For the second point, you can easily extract the state components by adding extra lines to the matrices C and D. For example if you have the following system with a state x of dimension n and an input u of dimension m

\begin{align}
x'&=Ax+Bu,\\
y&=Cx+Du,
\end{align}

you can define \tilde C=[C;\mathbf{I}] and \tilde D=[D;\mathbf{0}] where \mathbf{I} is the n\times n identity matrix and \mathbf{0} the n\times m zero matrix. Then the LTI system (A,B,\tilde C,\tilde D) will have an output \tilde y whose last n components are those of x.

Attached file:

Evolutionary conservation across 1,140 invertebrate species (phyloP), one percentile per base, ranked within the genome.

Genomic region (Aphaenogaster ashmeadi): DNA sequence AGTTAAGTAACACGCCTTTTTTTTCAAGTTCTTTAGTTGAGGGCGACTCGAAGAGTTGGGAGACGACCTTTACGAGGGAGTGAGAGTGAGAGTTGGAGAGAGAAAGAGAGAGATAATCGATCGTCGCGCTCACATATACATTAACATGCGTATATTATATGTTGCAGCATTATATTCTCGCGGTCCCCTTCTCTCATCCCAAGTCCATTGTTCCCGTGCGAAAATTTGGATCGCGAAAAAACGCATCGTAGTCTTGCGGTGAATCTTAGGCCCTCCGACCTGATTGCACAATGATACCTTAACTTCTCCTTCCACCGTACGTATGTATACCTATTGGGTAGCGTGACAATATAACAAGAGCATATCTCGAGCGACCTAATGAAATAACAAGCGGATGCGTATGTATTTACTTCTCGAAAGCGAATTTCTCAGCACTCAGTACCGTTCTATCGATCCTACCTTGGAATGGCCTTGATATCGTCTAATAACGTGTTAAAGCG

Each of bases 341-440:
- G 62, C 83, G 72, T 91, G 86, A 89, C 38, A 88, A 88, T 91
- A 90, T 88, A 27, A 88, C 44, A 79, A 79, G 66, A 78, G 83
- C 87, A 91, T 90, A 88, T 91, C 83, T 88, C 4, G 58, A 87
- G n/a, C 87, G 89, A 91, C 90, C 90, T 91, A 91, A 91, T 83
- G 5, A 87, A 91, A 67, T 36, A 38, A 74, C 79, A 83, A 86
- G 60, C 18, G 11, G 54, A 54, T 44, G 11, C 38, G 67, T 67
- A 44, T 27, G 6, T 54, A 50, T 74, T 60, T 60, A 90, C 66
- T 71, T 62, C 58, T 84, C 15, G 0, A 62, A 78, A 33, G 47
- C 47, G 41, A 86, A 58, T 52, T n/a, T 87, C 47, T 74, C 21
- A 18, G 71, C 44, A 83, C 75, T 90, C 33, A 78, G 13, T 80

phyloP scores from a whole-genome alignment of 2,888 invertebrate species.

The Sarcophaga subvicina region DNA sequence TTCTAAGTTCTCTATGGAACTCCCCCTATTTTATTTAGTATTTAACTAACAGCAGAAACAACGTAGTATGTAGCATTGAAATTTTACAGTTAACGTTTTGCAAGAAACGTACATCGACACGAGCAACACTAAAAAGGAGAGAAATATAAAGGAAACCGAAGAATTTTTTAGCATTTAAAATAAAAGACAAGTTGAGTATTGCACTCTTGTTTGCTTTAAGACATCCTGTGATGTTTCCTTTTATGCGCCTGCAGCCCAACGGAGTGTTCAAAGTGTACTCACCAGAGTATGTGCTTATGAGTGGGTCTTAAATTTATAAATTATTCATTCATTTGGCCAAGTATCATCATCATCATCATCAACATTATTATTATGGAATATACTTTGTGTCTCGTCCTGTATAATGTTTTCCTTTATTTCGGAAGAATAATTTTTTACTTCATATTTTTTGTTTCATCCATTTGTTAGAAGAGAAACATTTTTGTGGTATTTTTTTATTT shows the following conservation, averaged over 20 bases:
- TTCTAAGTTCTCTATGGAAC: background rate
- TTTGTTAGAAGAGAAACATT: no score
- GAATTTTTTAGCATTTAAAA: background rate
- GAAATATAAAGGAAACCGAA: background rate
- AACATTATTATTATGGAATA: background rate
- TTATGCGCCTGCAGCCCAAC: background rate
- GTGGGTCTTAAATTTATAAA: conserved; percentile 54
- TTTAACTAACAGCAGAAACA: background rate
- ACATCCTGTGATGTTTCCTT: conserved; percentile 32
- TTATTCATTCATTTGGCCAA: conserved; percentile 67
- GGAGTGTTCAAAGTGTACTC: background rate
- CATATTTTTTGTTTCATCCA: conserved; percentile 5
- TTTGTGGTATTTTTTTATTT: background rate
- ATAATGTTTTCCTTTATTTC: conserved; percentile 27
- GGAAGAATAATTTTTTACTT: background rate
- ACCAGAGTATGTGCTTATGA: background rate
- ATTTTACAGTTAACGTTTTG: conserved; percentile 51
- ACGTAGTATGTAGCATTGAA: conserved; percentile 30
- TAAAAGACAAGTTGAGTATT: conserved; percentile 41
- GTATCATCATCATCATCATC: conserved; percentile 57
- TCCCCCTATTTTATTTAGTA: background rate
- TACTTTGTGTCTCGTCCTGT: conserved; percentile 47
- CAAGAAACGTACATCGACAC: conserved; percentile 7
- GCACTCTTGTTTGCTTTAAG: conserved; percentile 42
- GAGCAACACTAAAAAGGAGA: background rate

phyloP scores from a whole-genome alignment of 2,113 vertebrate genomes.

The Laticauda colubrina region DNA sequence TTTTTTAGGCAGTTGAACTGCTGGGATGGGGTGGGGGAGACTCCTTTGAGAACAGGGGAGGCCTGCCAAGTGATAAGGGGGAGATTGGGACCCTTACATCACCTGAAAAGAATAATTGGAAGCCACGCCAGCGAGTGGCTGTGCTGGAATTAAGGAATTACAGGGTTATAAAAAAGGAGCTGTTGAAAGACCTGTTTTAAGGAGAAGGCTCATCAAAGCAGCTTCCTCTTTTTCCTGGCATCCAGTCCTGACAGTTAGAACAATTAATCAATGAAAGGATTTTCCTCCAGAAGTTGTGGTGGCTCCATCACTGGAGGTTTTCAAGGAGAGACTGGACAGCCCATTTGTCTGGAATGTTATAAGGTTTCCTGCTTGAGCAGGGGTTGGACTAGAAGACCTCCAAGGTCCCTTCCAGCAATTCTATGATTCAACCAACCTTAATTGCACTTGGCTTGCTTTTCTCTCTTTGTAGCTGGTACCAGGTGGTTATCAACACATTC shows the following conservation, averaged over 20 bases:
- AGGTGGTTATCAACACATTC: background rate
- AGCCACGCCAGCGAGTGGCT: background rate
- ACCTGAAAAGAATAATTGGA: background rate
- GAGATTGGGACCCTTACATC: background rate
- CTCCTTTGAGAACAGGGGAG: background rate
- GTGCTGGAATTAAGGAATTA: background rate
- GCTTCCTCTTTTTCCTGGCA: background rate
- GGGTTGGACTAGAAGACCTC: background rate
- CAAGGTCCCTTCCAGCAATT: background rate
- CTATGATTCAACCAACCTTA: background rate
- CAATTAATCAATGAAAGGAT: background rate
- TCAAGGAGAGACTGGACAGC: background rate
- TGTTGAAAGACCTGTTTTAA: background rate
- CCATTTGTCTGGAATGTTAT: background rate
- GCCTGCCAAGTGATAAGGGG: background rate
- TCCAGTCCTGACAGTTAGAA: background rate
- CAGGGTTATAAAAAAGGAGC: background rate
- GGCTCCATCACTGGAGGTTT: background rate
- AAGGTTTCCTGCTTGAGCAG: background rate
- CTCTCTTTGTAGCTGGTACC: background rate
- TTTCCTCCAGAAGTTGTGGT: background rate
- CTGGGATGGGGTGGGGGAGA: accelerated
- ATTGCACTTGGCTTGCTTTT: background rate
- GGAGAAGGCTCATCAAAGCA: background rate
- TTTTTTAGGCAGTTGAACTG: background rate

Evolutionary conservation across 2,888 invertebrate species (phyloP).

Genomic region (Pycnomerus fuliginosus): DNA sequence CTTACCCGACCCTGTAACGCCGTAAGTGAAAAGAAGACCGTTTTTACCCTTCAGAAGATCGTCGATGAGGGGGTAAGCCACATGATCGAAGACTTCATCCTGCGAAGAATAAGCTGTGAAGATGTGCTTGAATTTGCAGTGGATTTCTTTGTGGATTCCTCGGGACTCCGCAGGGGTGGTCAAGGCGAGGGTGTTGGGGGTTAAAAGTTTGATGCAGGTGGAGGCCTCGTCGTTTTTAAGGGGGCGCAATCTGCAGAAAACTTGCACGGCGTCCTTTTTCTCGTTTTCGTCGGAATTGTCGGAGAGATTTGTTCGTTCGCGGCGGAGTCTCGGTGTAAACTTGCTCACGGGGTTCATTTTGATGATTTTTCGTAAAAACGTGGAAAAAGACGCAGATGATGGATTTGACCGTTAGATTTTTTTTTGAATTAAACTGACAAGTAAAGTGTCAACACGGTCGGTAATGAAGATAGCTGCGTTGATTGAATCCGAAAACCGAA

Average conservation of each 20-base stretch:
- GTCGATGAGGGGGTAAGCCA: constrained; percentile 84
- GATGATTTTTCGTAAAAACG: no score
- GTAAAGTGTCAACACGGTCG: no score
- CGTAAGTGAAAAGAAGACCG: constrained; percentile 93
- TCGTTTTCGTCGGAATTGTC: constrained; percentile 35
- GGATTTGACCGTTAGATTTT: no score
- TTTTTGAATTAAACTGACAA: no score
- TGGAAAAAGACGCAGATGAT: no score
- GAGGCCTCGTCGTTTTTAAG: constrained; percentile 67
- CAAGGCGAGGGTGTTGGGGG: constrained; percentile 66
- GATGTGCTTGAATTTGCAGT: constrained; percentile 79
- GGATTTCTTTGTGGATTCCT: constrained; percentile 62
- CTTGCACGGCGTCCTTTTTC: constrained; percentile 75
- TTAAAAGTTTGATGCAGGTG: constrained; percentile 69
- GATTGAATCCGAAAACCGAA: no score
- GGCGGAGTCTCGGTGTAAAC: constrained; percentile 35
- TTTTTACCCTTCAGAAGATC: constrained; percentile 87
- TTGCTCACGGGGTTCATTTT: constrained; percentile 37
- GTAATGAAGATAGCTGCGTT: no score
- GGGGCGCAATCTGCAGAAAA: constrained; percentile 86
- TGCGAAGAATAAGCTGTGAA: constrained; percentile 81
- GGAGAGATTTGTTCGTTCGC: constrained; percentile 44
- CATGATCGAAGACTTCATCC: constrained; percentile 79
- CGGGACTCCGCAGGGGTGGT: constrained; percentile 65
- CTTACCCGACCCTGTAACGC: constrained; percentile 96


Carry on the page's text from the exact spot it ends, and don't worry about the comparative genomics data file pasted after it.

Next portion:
What do yo mean ? It depends what you want to do with x afterwards. It is better to use a LTI system block and output the whole state x (taking C=\mathbf{I} and D=\mathbf{0}), then you can do what you want. But rebuilding the LTI block with elementary block is overkill, unless you need to add perturbations (like in your diagram above).

There is no smart or not smart way, this is just a matter of taste.

If you have a few number of states, e.g. two, I would not use the scifunc block and directly compose the diagram for individual states. However, if you want to take advantage of the matrix algebra, then use this block. Here is an example for the system (a spring with damping increasing with time):